|Tales from the Mommy Track is a weekly column about the daily life of a part-time working mom. Risa Green is a critically acclaimed author who lives in Los Angeles. Her previous adult novels, Notes from the Underbelly and Tales from the Crib were made into a television series. Her latest novel, The Secret Society of the Pink Crystal Ball, is a Young Adult book that will be released in September, 2010.|
My nanny called in sick a few days ago (worst possible start of my day is to find this on the news on my answering machine at 7:30 am) and so I got stuck – okay, stuck is maybe a harsh word but that’s how I felt at 7:30 in the morning – having to skip work to take care of my kids all day. Thankfully, my daughter was in preschool for most of the day, but my son, who is nineteen months old and ALL BOY (read: favorite activity is climbing up onto the bathroom sink and then dropping various items into the toilet) was mine for another twelve hours.
The big week came and went, and all in all it worked out pretty well. Despite my best efforts to stop time, my daughter still turned five. She had a really cute little dance party at the place where she takes ballet – twenty little girls in tutus doing hip hop routines and the limbo – and I have to say that I did an excellent job with the party favor. I burned CDs that I titled Harpalicious!
So, I know I said last week that I’m not expecting my life to change at all when the show airs, and I’m still not, but I am really relieved that it is finally going to be on television, if only because people can now stop asking me why the show isn’t on television yet. Being in tv-airdate-limbo kind of reminded me of being pregnant - in that lots of well-meaning people asked me lots of well-meaning questions to which I did not have answers – and we all know how much I loved being pregnant.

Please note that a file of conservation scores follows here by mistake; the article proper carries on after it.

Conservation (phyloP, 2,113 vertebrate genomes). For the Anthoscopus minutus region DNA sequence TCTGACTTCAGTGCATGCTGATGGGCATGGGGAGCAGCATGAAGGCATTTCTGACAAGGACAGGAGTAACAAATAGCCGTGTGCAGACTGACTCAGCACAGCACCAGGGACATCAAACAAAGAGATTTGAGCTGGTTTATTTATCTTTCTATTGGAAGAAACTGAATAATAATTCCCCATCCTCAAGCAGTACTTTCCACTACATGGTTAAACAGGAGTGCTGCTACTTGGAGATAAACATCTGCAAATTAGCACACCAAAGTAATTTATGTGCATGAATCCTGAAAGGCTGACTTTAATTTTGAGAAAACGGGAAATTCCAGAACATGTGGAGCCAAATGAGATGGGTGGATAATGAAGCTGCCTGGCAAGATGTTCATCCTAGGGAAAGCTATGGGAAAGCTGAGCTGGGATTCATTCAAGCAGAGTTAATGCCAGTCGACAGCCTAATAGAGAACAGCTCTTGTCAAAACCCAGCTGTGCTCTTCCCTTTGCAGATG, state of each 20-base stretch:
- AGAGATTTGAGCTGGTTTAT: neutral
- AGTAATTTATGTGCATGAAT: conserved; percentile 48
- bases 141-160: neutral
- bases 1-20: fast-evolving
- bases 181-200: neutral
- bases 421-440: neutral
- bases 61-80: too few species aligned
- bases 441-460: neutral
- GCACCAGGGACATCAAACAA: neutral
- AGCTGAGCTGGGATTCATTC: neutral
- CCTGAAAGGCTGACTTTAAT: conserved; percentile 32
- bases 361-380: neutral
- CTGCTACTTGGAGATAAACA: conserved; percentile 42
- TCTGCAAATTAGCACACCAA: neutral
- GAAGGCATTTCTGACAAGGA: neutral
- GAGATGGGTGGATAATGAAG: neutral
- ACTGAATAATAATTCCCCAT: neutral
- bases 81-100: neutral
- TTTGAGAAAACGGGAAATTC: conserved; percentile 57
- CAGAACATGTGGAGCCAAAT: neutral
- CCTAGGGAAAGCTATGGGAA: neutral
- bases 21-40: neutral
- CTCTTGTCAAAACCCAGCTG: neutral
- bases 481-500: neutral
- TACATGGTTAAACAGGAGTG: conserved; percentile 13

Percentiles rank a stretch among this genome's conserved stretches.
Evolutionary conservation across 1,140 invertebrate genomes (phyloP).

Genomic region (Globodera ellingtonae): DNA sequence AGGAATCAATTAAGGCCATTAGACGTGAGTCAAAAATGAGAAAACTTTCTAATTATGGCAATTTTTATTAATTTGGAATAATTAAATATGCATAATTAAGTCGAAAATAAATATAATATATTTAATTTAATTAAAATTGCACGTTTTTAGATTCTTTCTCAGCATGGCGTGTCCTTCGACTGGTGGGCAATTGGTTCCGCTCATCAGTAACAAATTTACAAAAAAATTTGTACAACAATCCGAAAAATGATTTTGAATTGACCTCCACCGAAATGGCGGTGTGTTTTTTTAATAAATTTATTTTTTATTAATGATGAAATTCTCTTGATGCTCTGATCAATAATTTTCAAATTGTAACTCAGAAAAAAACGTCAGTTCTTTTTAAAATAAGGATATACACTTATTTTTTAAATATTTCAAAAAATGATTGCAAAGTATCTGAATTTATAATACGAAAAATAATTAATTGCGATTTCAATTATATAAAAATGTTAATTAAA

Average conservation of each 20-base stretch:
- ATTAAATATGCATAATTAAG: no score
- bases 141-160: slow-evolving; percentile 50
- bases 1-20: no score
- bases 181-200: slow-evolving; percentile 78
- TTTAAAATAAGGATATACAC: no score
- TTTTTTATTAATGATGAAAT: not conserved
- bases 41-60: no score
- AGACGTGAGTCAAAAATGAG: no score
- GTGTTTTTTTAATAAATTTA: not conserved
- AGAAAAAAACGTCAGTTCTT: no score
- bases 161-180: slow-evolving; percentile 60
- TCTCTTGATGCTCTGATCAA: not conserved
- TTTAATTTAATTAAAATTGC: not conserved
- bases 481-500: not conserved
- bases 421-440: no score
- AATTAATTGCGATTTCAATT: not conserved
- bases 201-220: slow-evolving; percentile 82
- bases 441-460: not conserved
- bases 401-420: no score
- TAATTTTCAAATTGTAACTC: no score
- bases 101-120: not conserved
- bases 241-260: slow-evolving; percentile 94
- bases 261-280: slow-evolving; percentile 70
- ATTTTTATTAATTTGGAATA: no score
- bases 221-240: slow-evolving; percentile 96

Last year, one of the mothers at my kids’ preschool asked if I might be interested in co-chairing the school carnival. Why this woman thought of me, I have no idea. My former school volunteer experience consisted of hosting a parent coffee at my house and driving two kids besides my own to a class field trip. But I must have been feeling particularly competent that day, because for some unfathomable reason, I said yes. I mean, what’s one more full time job on top of being a mom and writing a book, right?
If you’re looking for a girl who’s going to complain about how she never gets to exercise anymore because, between work and the kids and the husband and the house, who has the time, well, then, sorry, but you’re barking up the wrong blog. If you’ve read either of my books, which are, admittedly, based just slightly on my own life, then you know that I’m kind of a freak about exercise. It’s an obsession that started early for me; when I was just fourteen years old, my parents bought a family membership to Bally’s Total Fitness.
Ah, Father’s Day. The most inequitable holiday of the year. Think about it: according to a statistic whose source I can no longer recall, mothers in dual income families do approximately seventy percent of all household and child-related duties, while fathers tackle the other thirty percent. This, by the way, is hailed as progress. Yet, somehow, mothers and fathers are celebrated by society for the exact same amount of time each year. We have Mother’s Day, and we have Father’s Day. Seems pretty unfair to me.